As they do every year at this time, members of the local rabbit rescue community are urging people to avoid the temptation to purchase or adopt bunnies as Easter gifts for their children.
They say what begins as a well-meaning gesture often leads to abandoned bunnies when the novelty wears off and families realize they’re not equipped to properly care for the animals.
The Los Angeles Rabbit Foundation sent out its annual message this week, reminding the public that “real baby rabbits, chicks and ducklings make poor Easter presents. If you are tempted to buy a real rabbit for the Easter basket, please reconsider.
“The typical `Easter bunnies’ sold illegally on the streets or in pet stores are tiny babies, taken from their mothers before they are properly weaned. Many of these baby rabbits will die soon after purchase — hardly a fun experience for kids,” the message continues. “When you adopt a rabbit, you’re making a commitment to support a small, fragile prey animal over the next 10-15 years.”
In keeping with their annual practice, the L.A. Rabbit Foundation will not be doing any rabbit adoptions between now and April 7.
For those with children, rescue groups and animal control officials recommend buying a stuffed toy bunny or chocolate candy rabbit for kids’ Easter baskets.
Rabbits are not low-maintenance pets. They require feeding, cleaning, attention, and humane indoor housing in a bunny-proofed room, and veterinary care can be expensive.
Experts say they’re also not ideal pets for small children. Most bunnies do not like to be picked up or held, may scratch or bite in an effort to get free, and can be seriously injured or even killed if dropped.
Retail sales of rabbits, dogs and cats is prohibited in California, but direct sales are still permitted, including online, and illegal street sales occur in urban areas where baby bunnies are sometimes deceptively marketed as adult “dwarfs.”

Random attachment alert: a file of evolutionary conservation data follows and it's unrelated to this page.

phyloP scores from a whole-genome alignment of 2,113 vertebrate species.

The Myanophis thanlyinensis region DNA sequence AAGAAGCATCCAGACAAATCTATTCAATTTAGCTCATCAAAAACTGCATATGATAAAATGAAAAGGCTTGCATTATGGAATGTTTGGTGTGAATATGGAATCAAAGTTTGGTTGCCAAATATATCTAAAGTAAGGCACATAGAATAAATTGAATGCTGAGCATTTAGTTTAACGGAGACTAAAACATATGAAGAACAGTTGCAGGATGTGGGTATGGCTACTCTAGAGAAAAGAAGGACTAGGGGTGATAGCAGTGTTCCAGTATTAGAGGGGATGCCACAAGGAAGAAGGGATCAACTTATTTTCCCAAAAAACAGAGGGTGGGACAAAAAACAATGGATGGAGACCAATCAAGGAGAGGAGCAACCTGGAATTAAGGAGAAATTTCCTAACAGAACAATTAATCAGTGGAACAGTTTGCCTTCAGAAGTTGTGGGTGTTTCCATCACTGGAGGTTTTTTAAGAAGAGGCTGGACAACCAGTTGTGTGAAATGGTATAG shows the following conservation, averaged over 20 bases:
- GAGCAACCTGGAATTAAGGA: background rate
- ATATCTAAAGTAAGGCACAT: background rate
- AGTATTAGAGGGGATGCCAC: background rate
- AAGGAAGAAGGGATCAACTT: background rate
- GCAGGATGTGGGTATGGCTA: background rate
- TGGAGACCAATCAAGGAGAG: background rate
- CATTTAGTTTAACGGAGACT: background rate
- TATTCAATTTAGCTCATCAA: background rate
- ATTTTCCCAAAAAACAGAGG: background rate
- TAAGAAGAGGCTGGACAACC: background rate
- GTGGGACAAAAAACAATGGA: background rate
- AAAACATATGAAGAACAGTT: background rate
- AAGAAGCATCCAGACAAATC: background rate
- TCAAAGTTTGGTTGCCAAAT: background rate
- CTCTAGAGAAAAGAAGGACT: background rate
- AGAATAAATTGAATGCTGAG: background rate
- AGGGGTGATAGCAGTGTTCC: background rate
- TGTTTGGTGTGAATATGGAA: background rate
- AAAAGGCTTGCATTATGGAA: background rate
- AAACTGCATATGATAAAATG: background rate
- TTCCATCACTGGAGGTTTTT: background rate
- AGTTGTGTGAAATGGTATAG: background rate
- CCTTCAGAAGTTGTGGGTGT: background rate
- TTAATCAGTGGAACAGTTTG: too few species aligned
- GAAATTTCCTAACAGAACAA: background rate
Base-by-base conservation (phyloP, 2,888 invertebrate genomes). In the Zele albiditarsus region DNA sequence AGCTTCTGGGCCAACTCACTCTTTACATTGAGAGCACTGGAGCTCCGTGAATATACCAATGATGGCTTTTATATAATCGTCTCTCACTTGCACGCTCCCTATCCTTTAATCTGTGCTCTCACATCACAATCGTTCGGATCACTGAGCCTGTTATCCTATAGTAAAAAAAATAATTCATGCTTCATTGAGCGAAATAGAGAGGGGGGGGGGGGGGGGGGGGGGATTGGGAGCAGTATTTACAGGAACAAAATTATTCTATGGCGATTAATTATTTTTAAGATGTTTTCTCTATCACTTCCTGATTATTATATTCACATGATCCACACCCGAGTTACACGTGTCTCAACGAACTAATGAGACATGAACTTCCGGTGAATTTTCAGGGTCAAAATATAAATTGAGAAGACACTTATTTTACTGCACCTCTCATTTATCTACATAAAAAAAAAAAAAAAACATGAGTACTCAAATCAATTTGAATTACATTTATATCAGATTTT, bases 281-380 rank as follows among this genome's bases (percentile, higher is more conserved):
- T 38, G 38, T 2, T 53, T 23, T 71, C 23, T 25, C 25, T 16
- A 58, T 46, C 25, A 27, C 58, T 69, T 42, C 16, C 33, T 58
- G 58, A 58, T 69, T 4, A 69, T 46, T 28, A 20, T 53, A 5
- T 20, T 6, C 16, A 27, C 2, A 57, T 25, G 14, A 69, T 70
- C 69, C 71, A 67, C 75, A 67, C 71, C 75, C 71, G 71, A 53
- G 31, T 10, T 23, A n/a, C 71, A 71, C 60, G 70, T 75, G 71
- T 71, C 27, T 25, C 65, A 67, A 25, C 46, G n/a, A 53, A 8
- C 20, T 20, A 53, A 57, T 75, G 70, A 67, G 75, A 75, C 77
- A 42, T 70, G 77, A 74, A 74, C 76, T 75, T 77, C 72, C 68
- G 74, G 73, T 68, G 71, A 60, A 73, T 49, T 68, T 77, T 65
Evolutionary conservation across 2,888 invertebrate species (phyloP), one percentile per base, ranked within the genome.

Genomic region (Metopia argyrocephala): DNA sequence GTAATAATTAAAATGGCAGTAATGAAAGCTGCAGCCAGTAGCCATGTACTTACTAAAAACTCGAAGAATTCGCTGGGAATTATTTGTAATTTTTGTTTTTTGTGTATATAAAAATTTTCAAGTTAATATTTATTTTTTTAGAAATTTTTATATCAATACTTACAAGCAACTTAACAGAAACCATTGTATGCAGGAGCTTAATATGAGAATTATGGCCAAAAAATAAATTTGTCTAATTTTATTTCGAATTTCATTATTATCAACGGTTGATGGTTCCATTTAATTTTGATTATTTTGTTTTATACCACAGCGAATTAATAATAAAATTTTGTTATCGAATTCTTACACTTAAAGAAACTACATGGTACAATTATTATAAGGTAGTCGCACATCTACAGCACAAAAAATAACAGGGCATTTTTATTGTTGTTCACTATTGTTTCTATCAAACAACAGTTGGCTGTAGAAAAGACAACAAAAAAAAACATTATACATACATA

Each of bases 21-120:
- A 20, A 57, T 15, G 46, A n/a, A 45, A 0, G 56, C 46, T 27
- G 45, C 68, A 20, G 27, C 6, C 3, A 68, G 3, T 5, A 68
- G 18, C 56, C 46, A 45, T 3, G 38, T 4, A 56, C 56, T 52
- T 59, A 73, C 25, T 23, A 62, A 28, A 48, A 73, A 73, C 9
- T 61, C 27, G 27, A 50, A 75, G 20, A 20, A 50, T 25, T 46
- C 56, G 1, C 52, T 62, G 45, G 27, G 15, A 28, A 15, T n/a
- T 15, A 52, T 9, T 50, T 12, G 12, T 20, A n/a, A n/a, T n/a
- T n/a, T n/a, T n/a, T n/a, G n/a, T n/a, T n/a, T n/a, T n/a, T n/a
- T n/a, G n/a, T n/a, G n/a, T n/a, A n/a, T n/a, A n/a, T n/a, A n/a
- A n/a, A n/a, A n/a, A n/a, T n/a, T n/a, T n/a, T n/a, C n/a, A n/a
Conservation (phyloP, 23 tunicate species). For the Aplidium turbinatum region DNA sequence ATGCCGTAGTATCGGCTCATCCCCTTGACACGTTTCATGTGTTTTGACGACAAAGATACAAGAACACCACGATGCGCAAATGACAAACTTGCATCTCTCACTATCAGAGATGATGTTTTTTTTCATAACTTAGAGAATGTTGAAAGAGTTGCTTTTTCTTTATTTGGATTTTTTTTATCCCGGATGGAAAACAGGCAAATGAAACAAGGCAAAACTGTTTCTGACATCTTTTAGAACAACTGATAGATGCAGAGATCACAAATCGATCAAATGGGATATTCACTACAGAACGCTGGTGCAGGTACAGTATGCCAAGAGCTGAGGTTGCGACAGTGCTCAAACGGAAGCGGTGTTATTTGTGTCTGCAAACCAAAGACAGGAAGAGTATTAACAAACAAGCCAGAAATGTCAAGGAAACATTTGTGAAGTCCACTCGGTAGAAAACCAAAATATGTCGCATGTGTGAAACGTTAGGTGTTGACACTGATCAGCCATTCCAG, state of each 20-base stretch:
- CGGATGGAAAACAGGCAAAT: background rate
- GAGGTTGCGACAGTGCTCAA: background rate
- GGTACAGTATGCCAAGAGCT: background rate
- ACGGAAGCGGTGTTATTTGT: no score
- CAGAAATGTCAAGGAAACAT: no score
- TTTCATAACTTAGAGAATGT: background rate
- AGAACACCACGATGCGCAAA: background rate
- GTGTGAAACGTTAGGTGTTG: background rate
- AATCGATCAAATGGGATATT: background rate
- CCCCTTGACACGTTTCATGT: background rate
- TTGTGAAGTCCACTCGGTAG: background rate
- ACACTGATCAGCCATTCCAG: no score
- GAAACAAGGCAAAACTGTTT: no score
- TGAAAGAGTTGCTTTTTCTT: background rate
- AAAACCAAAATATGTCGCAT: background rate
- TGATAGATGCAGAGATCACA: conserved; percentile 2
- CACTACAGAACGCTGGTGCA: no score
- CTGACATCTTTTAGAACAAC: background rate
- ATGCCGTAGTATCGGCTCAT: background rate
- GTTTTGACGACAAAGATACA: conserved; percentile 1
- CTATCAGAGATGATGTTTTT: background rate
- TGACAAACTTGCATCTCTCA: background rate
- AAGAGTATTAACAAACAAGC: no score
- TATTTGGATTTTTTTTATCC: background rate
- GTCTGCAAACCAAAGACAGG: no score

Advocates for the animals do want them to be adopted into loving homes, but they stress that adoption is a serious commitment that requires a willingness to learn the ropes.
All five shelters in the Los Angeles Animal Services system have rabbits available for adoption, and private groups like the L.A. Rabbit Foundation and Bunny World Foundation in Los Angeles offer support and mentoring for new bunny owners. In addition, the House Rabbit Society has resources for learning about proper rabbit care, which can be found at rabbit.org/.
A few basics:
— Domestic rabbits should be kept indoors at all times.
— They should be fed a diet of unlimited timothy hay and a daily portion of leafy greens, plus pellets and alfalfa hay for rabbits under 6 months.
— They should never be kept in cages, as they need room to hop around and exercise their legs.
— They need to be thoroughly groomed every two to three months to remove excess fur and have their nails trimmed.
— They’re aggressive chewers, and need to be kept away from electrical cords and anything that can be dangerous if ingested, such as taped or glued boxes.
— Bunnies who stop eating or appear to be in pain need immediate care from a veterinarian trained in the care of rabbits. Bunnies who stop eating can die within 36 hours. Not every vet has expertise with rabbits, so owners should find the one nearest them that they can rely on in an emergency.